Despite broad uncertainties about the Brexit process, risk-aversion ultimately got to the New Zealand Dollar again last week and the British Pound to New Zealand Dollar (GBP/NZD) exchange rate advanced. On Monday, the New Zealand Dollar saw mixed trade as investors anticipated major New Zealand inflation data.
After opening last week at the level of 1.9435, GBP/NZD briefly slumped to a July low of 1.9323 before spending the remainder of the week climbing. In the end, GBP/NZD closed the week near a weekly high of 1.9587 and despite a brief dip on Monday morning was trending in this region at the time of writing.
GBP Strength Limited as Brexit Uncertainties Continue to Hit Headlines
Despite some decent UK data last week, Pound movement was largely driven by Brexit news amid some surprising UK political developments throughout the week.
At the beginning, investors were distracted by signs of climbing UK growth by news that high-ranking officials including David Davis and Boris Johnson had resigned from the UK government.
The hard Brexit advocates resigned from their positions in protest of UK Prime Minister Theresa May’s Brexit plan.
The plan, revealed in a detailed white paper last week, looks to maintain some strong ties to the Eurozone in order to resolve the issue of the Irish border, as well as offer some reassurances to businesses who attract skills workers.
These resignations were met with mixed reactions, including hopes for a softer Brexit but also fears that hard Brexit supporting Conservative backbenchers could mount a leadership challenge against Prime Minister May.
On top of this, US President Donald Trump criticised the white paper during his visit to the UK last week, and indicated that it threatened the likelihood of a UK-US trade deal being fast tracked post-Brexit.
Further Brexit news continued to put pressure on the Pound when markets opened this week, as a former minister who resigned in January made a call for there to be some kind of referendum on what kind of Brexit should happen.
Writing in the Times newspaper, Justine Greening, who was UK Education Secretary until January, said:
‘We’ll be dragging Remain voters out of the EU for a deal that means still complying with many EU rules, but now with no say on shaping them,
It’s not what they want, and on top of that when they hear that Leave voters are unhappy, they ask, ‘What’s the point?’. For Leavers, this deal simply does not deliver the proper break from the European Union that they wanted.’
NZD Demand Limited on Signs of Chinese Economic Slowdown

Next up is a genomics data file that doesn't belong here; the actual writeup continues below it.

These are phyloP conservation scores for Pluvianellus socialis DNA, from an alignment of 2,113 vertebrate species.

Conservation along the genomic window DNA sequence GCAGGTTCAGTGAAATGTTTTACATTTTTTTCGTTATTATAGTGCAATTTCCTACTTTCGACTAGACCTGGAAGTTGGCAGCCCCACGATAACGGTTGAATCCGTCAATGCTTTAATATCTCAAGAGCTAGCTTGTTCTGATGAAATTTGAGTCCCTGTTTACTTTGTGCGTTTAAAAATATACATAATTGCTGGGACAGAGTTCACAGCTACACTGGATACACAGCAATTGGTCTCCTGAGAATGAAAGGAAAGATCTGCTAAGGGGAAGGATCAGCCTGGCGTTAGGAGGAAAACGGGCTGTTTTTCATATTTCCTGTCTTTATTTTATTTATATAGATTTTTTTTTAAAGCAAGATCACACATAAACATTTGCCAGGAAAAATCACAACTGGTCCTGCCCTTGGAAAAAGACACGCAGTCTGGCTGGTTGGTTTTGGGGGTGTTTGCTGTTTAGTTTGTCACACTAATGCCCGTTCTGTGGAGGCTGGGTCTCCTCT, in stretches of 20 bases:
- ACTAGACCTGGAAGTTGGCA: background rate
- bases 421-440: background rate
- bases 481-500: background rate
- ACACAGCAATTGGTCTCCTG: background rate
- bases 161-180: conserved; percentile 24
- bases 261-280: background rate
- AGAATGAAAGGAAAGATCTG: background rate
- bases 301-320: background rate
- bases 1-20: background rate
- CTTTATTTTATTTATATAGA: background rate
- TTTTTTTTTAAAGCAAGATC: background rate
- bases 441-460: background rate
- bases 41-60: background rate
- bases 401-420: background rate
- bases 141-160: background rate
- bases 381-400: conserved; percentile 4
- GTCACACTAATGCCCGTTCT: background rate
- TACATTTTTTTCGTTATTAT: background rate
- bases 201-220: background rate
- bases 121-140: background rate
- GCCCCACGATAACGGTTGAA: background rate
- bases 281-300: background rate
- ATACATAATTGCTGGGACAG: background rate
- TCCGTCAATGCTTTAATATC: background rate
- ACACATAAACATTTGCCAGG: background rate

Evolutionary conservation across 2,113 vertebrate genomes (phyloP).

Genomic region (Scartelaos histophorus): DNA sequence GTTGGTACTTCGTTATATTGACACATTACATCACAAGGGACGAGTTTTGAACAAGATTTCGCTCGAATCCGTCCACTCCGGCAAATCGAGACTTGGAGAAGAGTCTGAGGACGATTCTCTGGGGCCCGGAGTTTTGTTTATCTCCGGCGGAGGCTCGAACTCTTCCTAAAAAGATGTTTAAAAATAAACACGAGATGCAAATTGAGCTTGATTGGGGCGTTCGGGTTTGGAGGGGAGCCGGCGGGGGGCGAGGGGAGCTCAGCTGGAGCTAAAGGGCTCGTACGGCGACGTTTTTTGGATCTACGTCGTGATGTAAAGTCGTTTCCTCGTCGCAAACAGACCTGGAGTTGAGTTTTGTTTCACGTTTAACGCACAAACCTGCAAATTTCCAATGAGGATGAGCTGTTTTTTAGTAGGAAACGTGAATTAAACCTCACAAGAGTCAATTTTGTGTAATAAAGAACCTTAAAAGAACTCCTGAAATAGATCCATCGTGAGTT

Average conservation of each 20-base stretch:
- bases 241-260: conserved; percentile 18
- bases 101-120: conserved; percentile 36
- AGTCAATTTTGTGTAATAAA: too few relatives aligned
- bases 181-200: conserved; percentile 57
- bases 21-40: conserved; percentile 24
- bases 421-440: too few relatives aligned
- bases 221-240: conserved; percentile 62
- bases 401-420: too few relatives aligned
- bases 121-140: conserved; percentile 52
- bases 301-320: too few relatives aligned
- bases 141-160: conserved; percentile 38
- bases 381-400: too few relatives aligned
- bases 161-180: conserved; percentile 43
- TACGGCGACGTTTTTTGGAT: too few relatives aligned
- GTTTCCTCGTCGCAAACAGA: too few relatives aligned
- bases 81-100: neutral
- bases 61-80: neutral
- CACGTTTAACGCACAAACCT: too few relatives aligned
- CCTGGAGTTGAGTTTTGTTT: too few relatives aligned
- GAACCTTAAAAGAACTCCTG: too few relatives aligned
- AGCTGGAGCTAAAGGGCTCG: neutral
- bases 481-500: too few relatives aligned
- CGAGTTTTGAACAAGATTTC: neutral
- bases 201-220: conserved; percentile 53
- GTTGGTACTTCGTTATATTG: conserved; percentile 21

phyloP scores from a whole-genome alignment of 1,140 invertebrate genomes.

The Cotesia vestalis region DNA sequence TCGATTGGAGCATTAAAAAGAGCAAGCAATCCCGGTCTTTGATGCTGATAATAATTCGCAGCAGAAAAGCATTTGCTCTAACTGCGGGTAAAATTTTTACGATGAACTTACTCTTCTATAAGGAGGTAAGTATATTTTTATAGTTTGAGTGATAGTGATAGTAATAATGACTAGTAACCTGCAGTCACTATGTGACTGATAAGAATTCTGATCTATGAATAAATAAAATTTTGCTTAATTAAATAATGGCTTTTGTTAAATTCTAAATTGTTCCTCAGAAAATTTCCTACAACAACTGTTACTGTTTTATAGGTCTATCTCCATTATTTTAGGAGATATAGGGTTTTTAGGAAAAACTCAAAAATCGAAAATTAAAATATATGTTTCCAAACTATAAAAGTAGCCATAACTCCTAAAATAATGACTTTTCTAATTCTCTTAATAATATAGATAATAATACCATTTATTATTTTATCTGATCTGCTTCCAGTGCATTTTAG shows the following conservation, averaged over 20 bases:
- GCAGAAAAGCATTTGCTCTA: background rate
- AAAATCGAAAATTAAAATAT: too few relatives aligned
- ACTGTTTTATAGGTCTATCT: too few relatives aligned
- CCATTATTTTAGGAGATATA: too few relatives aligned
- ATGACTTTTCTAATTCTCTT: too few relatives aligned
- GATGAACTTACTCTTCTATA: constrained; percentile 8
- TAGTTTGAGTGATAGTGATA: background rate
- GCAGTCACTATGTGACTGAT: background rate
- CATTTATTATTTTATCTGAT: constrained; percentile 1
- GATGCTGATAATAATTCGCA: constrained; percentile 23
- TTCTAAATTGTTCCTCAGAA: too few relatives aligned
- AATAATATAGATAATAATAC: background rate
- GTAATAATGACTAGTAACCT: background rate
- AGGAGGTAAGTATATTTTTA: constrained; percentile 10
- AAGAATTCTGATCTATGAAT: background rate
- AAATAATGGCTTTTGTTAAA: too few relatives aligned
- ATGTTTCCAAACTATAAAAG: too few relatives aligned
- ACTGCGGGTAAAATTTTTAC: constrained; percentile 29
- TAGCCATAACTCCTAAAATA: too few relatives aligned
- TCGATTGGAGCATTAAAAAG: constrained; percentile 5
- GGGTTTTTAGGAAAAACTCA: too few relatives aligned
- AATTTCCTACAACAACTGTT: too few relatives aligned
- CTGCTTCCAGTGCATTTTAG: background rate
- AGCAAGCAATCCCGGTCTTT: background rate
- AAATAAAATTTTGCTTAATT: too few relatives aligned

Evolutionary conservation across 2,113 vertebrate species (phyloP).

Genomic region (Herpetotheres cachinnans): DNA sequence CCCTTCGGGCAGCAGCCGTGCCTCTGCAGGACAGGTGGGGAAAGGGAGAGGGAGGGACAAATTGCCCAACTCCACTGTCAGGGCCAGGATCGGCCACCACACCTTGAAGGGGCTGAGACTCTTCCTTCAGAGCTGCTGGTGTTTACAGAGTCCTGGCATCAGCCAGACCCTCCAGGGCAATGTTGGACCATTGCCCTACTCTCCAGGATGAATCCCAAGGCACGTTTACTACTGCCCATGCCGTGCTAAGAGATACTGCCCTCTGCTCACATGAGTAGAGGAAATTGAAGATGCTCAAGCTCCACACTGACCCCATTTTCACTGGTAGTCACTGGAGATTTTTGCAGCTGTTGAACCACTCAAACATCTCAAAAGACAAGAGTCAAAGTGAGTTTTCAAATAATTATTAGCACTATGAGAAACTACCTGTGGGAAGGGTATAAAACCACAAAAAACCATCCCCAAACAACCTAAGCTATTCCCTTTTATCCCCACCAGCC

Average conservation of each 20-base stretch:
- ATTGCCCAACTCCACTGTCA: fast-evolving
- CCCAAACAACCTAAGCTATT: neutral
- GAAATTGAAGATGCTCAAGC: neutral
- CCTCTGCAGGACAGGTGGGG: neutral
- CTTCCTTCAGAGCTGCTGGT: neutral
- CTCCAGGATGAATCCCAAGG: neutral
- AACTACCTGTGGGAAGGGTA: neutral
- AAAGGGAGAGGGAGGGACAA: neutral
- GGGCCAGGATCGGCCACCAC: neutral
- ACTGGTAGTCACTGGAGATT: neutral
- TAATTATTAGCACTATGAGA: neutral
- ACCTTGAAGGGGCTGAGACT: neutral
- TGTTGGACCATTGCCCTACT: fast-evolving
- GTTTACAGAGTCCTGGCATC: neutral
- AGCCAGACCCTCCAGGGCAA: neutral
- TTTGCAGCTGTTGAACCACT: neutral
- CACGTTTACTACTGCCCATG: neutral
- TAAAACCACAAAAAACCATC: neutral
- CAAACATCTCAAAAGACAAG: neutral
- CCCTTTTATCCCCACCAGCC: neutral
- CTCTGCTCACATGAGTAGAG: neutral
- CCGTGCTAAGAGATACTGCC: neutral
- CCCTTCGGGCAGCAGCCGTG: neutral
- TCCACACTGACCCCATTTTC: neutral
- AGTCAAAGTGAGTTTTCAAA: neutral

Investors had little reason to buy the New Zealand Dollar last week, so it was unable to sustain much of a recovery attempt.
The New Zealand Dollar has hit major lows in recent weeks, as US-China trade jitters weigh heavily and there is little in the way of domestic support. Recent New Zealand data has been mixed.
While investors briefly bought the currency from its lows, the latest trade developments kept pressure on NZD and limited its gains.
On top of this, Monday saw the publication of China’s latest Gross Domestic Product (GDP) growth results. Chinese growth did beat forecasts quarter-on-quarter, but the yearly result slowed as analysts feared.
The news caused concerns China’s growth would continue to slow amid the US-China trade war, which dampened demand for the New Zealand Dollar due to New Zealand’s reliance on Chinese trade.
According to a note from ANZ economists:
‘The NZD continues to struggle with the patchy domestic scene and global trade uncertainties taking their toll,
Tomorrow’s local CPI (consumer price index) figures will be key to determine whether that will continue in the near-term.’
GBP/NZD Forecast: New Zealand and UK Inflation Results in Focus
Inflation is likely to take focus in Pound to New Zealand Dollar exchange rate movement over the coming sessions, but Brexit and trade war developments are also highly likely to influence GBP/NZD too.
New Zealand’s anticipated Q2 Consumer Price Index (CPI) report will be published during Tuesday’s Asian session and is expected to have remained steady quarter-on-quarter. Yearly inflation is forecast to have risen from 1.1% to 1.6%.
If New Zealand inflation beats forecasts, investors may become more hopeful for the Reserve Bank of New Zealand (RBNZ) to take a more hawkish tone in the foreseeable future.
This could bolster the New Zealand Dollar amid US-China trade war jitters.
Britain’s May job market report will be published on Tuesday, and includes Britain’s latest wage growth results. If UK wages impress, Bank of England (BoE) interest rate hike bets will remain solid.
However, if UK wages or Wednesday’s UK inflation rate figures disappoint, investors will become concerned about UK price pressures and BoE rate hike bets could tumble. This would likely drag the Pound to New Zealand Dollar exchange rate lower.
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